vagueblogging on tumblr without naming names more like “i do not bite my thumb at YOU sir but i DO bite my thumb”

Do you quarrel sir?

QUARREL sir NOOOOO sir

yamsy:

raptorific:

Comparing your relationship to Romeo and Juliet to express how in love you are is kind of like using Hamlet to demonstrate how close and well-adjusted your family life is

*laughs tastefully*

annabellioncourt:

SHAKESPEARE WROTE THAT ALL THE WORLD’S A STAGE.

HIS THEATER WAS CALLED THE GLOBE.

NOT ONLY WAS THAT LINE PHILOSOPHICAL AND DEEP

BUT IT WAS ALSO A FUCKING PUN

fuckitfireeverything:

fandom-frenzy:

howelljenkinspendragon:

fuckitfireeverything:

howelljenkinspendragon:

fuckitfireeverything:

howelljenkinspendragon:

fuckitfireeverything:

let’s talk about angsty teen hamlet

every time hamlet appears on stage he’s wearing something ridiculous and people just pause for a second and look at him before they address him. and it’s a running gag that Rosencrantz & Guildenstern keep trying to dress like him but they don’t manage it, they’re always one step behind. horatio doesn’t react to what hamlet is wearing until the duel scene.

hamlet in a hoodie and skinny jeans

hamlet making that exasperated teenage son face every time gertrude speaks

hamlet’s every expression screaming “you’re not my real father” 

hamlet delivering soliloquies which are totally tragic and sublime but he’s so goddamn melodramatic that the audience has to stuff their hands in their mouths not to laugh out loud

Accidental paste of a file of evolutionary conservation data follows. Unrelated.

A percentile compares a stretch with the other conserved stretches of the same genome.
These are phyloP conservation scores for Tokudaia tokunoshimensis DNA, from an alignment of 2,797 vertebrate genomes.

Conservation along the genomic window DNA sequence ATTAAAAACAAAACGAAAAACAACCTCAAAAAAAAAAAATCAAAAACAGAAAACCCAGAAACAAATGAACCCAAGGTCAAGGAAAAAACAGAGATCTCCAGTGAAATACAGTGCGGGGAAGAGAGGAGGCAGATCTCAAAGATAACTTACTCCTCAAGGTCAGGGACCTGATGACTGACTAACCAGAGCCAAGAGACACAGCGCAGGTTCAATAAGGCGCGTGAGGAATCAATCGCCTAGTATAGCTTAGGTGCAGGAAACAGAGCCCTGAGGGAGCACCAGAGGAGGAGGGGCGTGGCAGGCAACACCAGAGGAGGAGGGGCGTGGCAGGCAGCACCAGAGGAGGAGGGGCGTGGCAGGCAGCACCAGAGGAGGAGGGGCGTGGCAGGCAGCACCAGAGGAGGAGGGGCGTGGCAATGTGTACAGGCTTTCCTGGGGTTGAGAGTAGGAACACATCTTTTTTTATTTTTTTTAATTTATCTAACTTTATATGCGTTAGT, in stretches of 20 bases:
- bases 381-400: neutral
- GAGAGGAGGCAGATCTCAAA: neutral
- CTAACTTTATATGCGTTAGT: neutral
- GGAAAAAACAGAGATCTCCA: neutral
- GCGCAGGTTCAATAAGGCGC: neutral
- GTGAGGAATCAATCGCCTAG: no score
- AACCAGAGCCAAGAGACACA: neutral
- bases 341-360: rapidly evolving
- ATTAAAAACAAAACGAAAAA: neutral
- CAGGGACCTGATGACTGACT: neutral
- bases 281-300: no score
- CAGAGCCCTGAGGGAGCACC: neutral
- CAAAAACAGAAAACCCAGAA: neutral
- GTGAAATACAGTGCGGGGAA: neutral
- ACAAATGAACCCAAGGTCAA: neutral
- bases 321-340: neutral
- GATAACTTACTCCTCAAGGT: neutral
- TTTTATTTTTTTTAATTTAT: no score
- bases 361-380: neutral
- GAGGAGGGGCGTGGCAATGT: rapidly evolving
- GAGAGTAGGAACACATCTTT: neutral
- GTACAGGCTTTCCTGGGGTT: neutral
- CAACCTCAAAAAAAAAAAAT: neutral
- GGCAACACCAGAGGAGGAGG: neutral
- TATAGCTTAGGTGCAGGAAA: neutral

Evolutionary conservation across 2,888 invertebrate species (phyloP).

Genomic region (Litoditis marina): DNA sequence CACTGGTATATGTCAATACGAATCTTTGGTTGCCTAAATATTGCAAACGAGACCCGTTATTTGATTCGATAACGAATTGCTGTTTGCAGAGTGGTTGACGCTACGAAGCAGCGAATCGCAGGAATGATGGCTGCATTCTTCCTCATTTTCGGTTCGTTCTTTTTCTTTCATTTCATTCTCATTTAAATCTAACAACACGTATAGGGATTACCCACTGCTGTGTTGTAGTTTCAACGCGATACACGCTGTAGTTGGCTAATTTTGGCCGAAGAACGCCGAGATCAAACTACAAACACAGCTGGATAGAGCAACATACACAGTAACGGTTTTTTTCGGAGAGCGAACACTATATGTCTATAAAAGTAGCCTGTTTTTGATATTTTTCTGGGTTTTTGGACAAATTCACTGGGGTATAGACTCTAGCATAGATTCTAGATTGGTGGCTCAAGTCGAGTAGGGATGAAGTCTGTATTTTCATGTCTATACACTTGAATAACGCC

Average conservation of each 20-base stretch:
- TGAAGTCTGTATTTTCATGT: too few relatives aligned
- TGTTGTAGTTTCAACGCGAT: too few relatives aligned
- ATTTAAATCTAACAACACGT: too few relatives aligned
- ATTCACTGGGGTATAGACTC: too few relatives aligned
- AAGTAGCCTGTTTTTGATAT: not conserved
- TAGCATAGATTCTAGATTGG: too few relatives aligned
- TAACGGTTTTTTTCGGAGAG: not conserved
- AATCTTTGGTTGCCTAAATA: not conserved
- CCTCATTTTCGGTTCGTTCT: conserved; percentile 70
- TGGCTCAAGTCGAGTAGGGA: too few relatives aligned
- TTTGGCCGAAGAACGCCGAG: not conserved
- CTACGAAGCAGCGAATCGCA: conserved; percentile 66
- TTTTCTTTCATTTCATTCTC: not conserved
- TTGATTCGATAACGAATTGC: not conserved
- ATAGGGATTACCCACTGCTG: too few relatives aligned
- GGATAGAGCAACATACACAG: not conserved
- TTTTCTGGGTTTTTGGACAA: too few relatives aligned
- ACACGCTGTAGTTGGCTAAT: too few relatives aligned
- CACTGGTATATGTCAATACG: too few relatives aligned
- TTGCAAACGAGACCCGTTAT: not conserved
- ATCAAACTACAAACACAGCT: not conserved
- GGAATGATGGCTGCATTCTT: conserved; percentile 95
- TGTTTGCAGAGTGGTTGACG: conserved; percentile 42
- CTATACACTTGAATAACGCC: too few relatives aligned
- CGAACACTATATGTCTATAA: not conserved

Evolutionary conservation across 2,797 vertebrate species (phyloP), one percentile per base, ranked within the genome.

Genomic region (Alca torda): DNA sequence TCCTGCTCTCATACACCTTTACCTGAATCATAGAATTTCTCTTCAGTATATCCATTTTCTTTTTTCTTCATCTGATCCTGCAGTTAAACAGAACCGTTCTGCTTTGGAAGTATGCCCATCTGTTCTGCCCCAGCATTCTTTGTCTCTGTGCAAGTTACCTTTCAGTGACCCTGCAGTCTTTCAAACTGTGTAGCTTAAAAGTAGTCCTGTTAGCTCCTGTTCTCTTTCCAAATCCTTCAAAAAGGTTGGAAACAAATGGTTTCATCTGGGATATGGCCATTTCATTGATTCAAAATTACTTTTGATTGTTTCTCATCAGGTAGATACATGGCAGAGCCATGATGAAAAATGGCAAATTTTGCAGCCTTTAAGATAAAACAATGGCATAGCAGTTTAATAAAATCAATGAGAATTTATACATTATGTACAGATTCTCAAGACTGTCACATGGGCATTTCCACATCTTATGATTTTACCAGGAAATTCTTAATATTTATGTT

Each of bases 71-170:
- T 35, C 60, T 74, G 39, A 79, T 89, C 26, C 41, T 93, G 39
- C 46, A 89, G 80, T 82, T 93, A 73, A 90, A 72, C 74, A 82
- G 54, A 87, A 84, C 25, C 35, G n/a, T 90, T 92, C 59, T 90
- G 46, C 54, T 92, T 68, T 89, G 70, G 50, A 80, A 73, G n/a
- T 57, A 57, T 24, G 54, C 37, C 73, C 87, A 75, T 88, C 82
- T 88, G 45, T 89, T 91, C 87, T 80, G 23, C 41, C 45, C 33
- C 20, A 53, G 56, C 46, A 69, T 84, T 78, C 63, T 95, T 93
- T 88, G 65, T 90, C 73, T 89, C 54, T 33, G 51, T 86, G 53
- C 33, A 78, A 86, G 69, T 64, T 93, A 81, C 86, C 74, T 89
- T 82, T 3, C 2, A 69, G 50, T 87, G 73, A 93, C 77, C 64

hamlet spray-painting vague, passive-aggressive slogans on walls and pillars and trying to convince horatio to join him

hamlet reading john green novels and being like OPHELIAAAAAA she’s the girl with the cool name who’s too cool for him and HE CAN’T HANDLE IT WHY IS HIS LIFE SO TERRIBLE

hamlet listening to green day 

hamlet extending all his words into several syllables: “but mo-ommm” “ugh polonius sto-oppp”

hamlet laughing for like ten minutes straight after his “I can tell a hawk from a handsaw” joke because goddamn I’m hilarious

horatio rolling his eyes and sighing really loudly 

hamlet getting horatio, rosencrantz & guildenstern to form a pop punk band with him as the lead singer. they have a rehearsal. there is an audience. it’s ophelia.  the song is about ophelia.  the song also sounds a lot like a green day song.  later they sing pseudo-political lyrics at claudius.  claudius doesn’t know whether to actually be worried or die laughing.

I’m pretty sure you all just want to watch the David Tennant Hamlet.

I’m pretty sure you missed the part where David Tennant is a 40 year old man.

(Source: fuckitfirespookythings)

runs-on-spooky-ramen:

blackrosetheatre:

theatre humor

more like anyone who got through 9th grade English humour

What Is Up With “Thou,” “Thee,” “Thy,” and “Thine”?

cellarspider:

readytobeme:

theyuniversity:

imageimageimageimageimage

I HAVE BEEN FUCKING WAITING FOR THIS FOR YEARS

Would be right, were it not for the fact that you would not refer to an “esteemed scientist” as “thou” unless thou were attempting to sound like a complete ass.

Thee, thou, thy and thine were during their period of active use actually the informal pronouns. We still had you (usually pronounced “ye” at the time), your and yours, but they were the polite option. It eventually became only used, oddly, in either religious text or if you really wanted to tell a person what you thought of them.

This is part of a language construct known as T-V distinction that we don’t have anymore for pronouns. It’s an interesting concept.

Now go learn thou a thing.